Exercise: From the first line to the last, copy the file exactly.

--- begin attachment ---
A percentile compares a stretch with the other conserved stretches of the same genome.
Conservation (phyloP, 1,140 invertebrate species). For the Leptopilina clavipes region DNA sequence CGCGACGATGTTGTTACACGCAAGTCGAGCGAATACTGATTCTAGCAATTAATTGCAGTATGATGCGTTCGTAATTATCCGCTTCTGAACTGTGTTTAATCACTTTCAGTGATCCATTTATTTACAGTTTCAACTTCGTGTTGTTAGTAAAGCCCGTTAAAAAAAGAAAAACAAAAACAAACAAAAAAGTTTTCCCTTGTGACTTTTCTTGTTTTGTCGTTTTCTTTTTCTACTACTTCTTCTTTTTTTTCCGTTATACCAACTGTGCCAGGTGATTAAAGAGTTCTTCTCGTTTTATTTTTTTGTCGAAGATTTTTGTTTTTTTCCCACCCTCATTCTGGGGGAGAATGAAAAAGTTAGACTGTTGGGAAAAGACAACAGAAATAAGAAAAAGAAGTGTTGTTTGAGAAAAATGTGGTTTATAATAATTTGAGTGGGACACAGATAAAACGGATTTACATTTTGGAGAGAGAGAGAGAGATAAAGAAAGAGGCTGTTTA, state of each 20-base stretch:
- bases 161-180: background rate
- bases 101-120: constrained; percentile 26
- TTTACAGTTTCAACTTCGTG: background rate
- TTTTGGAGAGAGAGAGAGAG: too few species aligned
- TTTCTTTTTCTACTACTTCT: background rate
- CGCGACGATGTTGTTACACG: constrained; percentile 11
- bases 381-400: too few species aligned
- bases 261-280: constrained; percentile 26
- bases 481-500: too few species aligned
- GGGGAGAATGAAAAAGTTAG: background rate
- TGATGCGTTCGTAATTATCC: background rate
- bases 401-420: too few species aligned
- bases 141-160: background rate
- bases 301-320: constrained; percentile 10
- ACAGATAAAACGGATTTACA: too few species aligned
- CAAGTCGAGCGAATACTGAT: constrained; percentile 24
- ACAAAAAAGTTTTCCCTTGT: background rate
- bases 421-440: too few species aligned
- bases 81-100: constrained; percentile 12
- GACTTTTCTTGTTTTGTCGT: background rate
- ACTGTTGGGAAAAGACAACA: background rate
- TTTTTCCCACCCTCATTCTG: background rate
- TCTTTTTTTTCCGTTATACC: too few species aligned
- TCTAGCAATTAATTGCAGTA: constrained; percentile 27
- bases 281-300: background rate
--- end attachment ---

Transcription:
A percentile compares a stretch with the other conserved stretches of the same genome.
Conservation (phyloP, 1,140 invertebrate species). For the Leptopilina clavipes region DNA sequence CGCGACGATGTTGTTACACGCAAGTCGAGCGAATACTGATTCTAGCAATTAATTGCAGTATGATGCGTTCGTAATTATCCGCTTCTGAACTGTGTTTAATCACTTTCAGTGATCCATTTATTTACAGTTTCAACTTCGTGTTGTTAGTAAAGCCCGTTAAAAAAAGAAAAACAAAAACAAACAAAAAAGTTTTCCCTTGTGACTTTTCTTGTTTTGTCGTTTTCTTTTTCTACTACTTCTTCTTTTTTTTCCGTTATACCAACTGTGCCAGGTGATTAAAGAGTTCTTCTCGTTTTATTTTTTTGTCGAAGATTTTTGTTTTTTTCCCACCCTCATTCTGGGGGAGAATGAAAAAGTTAGACTGTTGGGAAAAGACAACAGAAATAAGAAAAAGAAGTGTTGTTTGAGAAAAATGTGGTTTATAATAATTTGAGTGGGACACAGATAAAACGGATTTACATTTTGGAGAGAGAGAGAGAGATAAAGAAAGAGGCTGTTTA, state of each 20-base stretch:
- bases 161-180: background rate
- bases 101-120: constrained; percentile 26
- TTTACAGTTTCAACTTCGTG: background rate
- TTTTGGAGAGAGAGAGAGAG: too few species aligned
- TTTCTTTTTCTACTACTTCT: background rate
- CGCGACGATGTTGTTACACG: constrained; percentile 11
- bases 381-400: too few species aligned
- bases 261-280: constrained; percentile 26
- bases 481-500: too few species aligned
- GGGGAGAATGAAAAAGTTAG: background rate
- TGATGCGTTCGTAATTATCC: background rate
- bases 401-420: too few species aligned
- bases 141-160: background rate
- bases 301-320: constrained; percentile 10
- ACAGATAAAACGGATTTACA: too few species aligned
- CAAGTCGAGCGAATACTGAT: constrained; percentile 24
- ACAAAAAAGTTTTCCCTTGT: background rate
- bases 421-440: too few species aligned
- bases 81-100: constrained; percentile 12
- GACTTTTCTTGTTTTGTCGT: background rate
- ACTGTTGGGAAAAGACAACA: background rate
- TTTTTCCCACCCTCATTCTG: background rate
- TCTTTTTTTTCCGTTATACC: too few species aligned
- TCTAGCAATTAATTGCAGTA: constrained; percentile 27
- bases 281-300: background rate